China’s defense minister has urged his country’s military to deepen ties with Vietnam amid the ongoing territorial dispute in the South China Sea. Chinese Defense Minister Chang Wanquan’s comments came Monday during a visit to Hanoi, Reuters reported.
During his meeting with Vietnam Communist Party chief Nguyen Phu Trong, Chang reportedly said that both sides should work toward maintaining close ties with their exchanges, communication and friendship.
Chinese and Vietnamese militaries should "increase high level exchanges and strategic communication, increase friendly feelings, deepen border defense exchanges and practical cooperation on U.N. peacekeeping, military academic research and the defense industry,” Chang said, in a statement carried late Monday by China's Defense Ministry, Reuters reported.
Although China made no direct mention about the tensions over the South China Sea, the ministry reportedly said that the commander of China's South China Sea fleet, Shen Jinlong, attended the meeting.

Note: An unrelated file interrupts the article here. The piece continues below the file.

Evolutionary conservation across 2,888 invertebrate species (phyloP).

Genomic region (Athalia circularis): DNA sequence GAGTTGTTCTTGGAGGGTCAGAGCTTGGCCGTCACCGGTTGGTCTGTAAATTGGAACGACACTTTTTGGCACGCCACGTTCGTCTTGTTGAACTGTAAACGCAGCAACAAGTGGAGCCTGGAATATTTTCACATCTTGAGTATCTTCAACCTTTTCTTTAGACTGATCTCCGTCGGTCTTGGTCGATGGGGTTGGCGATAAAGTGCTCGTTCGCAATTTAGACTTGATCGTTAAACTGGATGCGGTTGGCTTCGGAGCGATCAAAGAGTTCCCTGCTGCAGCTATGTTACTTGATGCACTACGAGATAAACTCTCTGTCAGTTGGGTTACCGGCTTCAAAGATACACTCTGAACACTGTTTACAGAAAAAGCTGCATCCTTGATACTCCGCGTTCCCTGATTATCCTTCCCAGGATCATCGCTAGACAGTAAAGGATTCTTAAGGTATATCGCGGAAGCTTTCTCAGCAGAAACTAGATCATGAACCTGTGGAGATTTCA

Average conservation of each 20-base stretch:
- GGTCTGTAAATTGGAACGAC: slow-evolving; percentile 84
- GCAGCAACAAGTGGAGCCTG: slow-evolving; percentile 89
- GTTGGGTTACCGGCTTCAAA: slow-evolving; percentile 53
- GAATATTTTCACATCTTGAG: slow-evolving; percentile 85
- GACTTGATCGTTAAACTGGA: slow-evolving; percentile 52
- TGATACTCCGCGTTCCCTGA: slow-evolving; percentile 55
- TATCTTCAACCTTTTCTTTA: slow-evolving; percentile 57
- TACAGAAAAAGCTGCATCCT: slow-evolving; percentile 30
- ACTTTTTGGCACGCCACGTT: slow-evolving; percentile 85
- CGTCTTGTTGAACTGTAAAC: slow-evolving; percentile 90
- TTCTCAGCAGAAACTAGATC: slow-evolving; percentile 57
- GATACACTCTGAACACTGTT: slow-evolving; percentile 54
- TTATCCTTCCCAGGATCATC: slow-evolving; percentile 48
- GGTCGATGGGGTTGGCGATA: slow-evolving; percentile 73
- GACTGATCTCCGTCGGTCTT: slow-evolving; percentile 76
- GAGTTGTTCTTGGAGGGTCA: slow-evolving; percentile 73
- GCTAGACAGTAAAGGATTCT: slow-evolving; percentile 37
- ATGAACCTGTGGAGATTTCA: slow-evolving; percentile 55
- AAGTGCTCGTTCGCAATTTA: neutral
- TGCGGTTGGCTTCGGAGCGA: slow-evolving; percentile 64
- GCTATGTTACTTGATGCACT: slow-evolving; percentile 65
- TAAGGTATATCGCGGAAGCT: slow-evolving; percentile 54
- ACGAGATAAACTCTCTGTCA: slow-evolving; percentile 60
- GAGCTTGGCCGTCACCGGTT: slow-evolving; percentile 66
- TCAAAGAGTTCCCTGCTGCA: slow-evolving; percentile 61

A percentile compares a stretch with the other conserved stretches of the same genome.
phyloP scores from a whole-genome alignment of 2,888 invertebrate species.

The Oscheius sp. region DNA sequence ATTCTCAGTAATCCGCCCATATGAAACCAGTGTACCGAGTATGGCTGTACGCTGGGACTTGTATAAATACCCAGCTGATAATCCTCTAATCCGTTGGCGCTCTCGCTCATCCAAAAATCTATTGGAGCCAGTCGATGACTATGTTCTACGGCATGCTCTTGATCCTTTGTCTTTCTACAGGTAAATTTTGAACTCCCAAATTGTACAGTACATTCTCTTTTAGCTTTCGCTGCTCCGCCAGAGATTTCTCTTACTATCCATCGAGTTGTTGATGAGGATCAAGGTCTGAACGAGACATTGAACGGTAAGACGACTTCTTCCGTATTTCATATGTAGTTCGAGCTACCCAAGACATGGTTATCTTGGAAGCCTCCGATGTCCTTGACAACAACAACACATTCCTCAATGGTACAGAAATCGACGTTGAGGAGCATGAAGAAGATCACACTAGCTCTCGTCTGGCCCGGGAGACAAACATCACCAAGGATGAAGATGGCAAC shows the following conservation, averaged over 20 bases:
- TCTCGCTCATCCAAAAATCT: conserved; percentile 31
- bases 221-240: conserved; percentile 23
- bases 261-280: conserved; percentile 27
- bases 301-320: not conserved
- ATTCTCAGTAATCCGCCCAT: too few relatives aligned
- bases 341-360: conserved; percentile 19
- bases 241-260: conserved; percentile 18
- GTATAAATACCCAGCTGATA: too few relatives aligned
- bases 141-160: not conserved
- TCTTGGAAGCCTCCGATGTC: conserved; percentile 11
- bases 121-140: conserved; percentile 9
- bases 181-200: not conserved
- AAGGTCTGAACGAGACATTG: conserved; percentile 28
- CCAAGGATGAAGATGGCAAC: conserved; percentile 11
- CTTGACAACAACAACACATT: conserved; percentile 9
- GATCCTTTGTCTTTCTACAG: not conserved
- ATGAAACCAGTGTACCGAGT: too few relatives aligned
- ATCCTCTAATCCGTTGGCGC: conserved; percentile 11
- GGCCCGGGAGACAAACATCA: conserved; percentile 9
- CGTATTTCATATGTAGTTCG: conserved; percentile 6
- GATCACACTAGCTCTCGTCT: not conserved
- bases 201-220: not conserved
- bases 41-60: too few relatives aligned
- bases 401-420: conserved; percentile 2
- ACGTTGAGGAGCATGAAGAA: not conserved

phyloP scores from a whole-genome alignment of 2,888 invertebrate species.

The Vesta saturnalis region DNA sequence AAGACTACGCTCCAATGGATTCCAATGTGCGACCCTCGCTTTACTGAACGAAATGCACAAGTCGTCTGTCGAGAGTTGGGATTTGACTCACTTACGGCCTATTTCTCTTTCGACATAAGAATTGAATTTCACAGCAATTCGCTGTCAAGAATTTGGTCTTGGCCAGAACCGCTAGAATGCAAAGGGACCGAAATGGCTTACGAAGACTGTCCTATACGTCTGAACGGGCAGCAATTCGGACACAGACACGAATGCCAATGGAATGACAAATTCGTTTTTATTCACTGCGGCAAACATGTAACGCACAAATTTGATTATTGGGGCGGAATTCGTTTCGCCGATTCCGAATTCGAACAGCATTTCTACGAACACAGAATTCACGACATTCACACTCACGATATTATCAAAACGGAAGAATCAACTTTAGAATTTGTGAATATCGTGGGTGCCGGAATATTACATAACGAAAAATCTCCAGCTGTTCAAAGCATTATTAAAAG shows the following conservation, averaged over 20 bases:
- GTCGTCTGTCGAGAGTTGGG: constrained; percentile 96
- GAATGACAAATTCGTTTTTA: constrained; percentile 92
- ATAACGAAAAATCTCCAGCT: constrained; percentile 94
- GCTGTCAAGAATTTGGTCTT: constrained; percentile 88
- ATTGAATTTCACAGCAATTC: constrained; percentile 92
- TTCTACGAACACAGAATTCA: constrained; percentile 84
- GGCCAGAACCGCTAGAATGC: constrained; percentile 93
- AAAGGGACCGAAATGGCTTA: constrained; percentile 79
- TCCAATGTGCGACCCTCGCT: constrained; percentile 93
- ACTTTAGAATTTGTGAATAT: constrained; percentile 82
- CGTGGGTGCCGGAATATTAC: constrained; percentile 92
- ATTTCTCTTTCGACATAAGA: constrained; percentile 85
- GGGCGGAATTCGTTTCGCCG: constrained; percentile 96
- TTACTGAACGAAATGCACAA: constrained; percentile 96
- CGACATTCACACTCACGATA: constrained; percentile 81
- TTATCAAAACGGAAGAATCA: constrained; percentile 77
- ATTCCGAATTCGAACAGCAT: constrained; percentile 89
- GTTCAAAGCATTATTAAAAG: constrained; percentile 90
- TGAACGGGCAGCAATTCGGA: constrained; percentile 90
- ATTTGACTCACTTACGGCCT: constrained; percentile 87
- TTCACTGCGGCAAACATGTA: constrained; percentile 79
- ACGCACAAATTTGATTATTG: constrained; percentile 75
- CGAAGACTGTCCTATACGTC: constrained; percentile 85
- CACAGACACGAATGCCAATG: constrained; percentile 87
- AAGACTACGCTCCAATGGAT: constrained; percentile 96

China and Vietnam’s relationship has been strained since Beijing parked an oil rig in waters off the Vietnamese coast in 2014. The incident sparked anti-China riots in Vietnam that left five people dead. Hundreds of factories owned by Chinese and other foreign companies were looted and burned during the riots.
In January, Vietnam expressed concerns over China's moving of an oil rig in the disputed South China Sea that could potentially result in a repetition of the 2014 standoff. The same month, Vietnam accused China of violating its sovereignty by landing a plane on the disputed Spratly Islands.
The South China Sea region has been long disputed, with Brunei, China, Malaysia, the Philippines, Taiwan and Vietnam laying claim to various areas. Beijing claims most of the South China Sea, through which about $5 trillion in ship-borne trade passes every year.